PLATTE CITY, Mo. — The Environmental Protection Agency announced it will allow the expanded use of a pesticide it considers to be toxic to bees.
The announcement comes days after the Trump Administration said it was suspending data collection on bee populations.
The EPA will allow the expanded use of Sulfoxaflor on certain crops for the first time, and also on areas that were prohibited under the Obama Administration.
“Anytime that you can expand or even just keep, sometimes it’s a matter of just keeping them, so yes, this is a good thing for agriculture,” Platte City farmer Hal Swaney said.
Swaney feels the EPA’s decision is a win for agriculture.
While he said he does not like having to use pesticides, farmers need to be able to spray when necessary.
Swaney has been farming his entire life, growing corn and soy beans and raising cattle on his farm.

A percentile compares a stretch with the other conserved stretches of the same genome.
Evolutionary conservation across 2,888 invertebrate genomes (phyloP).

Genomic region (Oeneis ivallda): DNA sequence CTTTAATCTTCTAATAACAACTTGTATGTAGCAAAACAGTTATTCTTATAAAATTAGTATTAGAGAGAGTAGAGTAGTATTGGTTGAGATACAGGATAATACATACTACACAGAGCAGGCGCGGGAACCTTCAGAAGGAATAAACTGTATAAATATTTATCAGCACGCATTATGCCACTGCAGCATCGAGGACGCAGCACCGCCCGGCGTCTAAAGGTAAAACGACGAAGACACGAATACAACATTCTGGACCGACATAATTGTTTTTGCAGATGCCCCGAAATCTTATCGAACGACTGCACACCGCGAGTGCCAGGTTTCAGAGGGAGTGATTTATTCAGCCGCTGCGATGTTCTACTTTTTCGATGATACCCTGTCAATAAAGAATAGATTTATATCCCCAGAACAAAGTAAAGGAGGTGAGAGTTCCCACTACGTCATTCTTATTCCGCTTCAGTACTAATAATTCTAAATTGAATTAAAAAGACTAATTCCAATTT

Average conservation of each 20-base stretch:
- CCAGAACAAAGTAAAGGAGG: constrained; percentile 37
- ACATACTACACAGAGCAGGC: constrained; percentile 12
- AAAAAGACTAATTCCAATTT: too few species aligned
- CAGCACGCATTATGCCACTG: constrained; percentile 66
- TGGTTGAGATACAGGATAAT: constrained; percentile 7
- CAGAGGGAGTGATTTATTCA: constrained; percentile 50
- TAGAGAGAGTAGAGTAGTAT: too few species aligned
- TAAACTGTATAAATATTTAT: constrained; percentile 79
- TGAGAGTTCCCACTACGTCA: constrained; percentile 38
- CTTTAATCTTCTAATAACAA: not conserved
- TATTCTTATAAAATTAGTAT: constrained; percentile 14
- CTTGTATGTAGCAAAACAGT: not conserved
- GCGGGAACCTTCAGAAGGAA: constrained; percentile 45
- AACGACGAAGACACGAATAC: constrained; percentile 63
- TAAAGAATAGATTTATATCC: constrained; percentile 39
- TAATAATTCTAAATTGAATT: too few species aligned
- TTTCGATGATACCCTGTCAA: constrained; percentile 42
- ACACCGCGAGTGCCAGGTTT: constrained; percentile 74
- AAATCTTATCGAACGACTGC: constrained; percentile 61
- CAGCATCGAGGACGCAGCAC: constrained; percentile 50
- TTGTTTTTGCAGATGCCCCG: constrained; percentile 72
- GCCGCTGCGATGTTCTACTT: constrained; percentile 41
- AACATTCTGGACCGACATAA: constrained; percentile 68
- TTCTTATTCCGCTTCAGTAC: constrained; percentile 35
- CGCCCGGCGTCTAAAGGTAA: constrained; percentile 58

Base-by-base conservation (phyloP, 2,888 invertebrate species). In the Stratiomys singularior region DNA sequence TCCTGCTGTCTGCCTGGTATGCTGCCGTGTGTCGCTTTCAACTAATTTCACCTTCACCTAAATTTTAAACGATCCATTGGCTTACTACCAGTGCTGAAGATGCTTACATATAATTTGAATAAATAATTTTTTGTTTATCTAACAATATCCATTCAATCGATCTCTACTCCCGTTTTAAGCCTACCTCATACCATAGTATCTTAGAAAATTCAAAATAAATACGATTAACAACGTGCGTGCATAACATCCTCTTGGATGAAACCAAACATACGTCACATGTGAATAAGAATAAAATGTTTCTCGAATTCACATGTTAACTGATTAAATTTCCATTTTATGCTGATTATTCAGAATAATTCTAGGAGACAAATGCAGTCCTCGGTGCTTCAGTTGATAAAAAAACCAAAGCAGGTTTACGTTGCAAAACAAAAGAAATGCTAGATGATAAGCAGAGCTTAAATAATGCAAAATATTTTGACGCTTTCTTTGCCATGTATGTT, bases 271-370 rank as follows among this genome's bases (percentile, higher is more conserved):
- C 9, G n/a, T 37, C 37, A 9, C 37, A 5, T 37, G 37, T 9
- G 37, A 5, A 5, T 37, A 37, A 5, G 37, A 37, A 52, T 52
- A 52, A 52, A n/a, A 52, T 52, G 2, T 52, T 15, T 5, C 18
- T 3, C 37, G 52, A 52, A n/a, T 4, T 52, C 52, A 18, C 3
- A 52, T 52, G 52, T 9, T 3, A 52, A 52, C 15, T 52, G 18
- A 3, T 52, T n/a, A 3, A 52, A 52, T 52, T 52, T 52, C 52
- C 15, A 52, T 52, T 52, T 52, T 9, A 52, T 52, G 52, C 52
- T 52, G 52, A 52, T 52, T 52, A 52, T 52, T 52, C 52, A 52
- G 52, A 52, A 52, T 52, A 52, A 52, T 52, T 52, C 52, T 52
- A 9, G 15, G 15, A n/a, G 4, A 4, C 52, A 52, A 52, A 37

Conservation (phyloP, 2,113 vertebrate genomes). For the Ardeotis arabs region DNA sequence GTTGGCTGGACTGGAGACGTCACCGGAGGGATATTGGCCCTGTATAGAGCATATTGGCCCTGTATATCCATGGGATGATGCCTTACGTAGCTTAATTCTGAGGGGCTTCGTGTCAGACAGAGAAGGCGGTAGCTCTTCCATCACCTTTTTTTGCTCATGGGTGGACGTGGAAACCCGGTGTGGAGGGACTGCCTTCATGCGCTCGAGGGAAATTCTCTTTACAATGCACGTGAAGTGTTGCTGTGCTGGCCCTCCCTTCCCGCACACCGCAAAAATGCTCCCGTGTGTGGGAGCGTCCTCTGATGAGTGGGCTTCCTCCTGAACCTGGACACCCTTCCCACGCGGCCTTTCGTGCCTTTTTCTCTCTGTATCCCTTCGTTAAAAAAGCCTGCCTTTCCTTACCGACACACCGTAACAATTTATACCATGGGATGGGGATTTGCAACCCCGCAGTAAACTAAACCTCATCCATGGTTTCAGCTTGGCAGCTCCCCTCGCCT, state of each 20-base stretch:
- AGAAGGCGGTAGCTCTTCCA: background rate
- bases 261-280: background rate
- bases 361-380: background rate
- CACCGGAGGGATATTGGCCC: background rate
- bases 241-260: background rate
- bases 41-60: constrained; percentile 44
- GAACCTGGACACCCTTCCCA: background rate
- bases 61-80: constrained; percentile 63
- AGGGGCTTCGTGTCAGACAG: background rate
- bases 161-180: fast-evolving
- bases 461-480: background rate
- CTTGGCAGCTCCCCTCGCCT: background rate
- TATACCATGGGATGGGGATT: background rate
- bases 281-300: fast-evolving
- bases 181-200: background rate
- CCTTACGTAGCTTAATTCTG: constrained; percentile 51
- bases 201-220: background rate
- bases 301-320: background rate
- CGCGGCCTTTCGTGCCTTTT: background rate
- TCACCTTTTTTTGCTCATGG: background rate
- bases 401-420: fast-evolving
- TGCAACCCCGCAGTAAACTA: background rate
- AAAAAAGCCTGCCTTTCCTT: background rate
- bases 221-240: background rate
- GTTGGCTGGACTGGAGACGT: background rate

“There’s no way that we can produce enough food and fiber to feed this nation and the people around the world without, basically, I would like to say, arsenal of things that we can use,” Swaney said.
A recent EPA report showed some forms of the pesticide can be highly toxic to bees. EPA officials said the pesticide is the only product that can protect crops to prevent economic losses with limited environmental impact.
Drew Coates has been beekeeping for several years. He started with five hives and is up to 60.
“You’re going to have all types of beekeepers across the spectrum, across the political spectrum, that are going to be very, very anti-pesticide, and you’re going to have ones that are pro-pesticide. I’m kind of in the middle,” he said.
With millions of bees, Coates said he’s not worried about the EPA’s decision.
“There are bad chemicals, I won’t argue that, but you know, I’m more of a wait-and-see kind of guy. I have not seen any of the claims that they’ve made in the past come to fruition with any of the bees that I’ve taken care of,” Coates said.
The EPA said they will require a statement on the product labels that says it’s highly toxic to bees and other pollinating insects exposed to direct treatment. It will also ask users to follow the instructions to minimize any drift and reduce the risk.
“We will just not go off-label, you can’t, it’s too risky. You just have to follow the rules and farmers do,” Swaney said.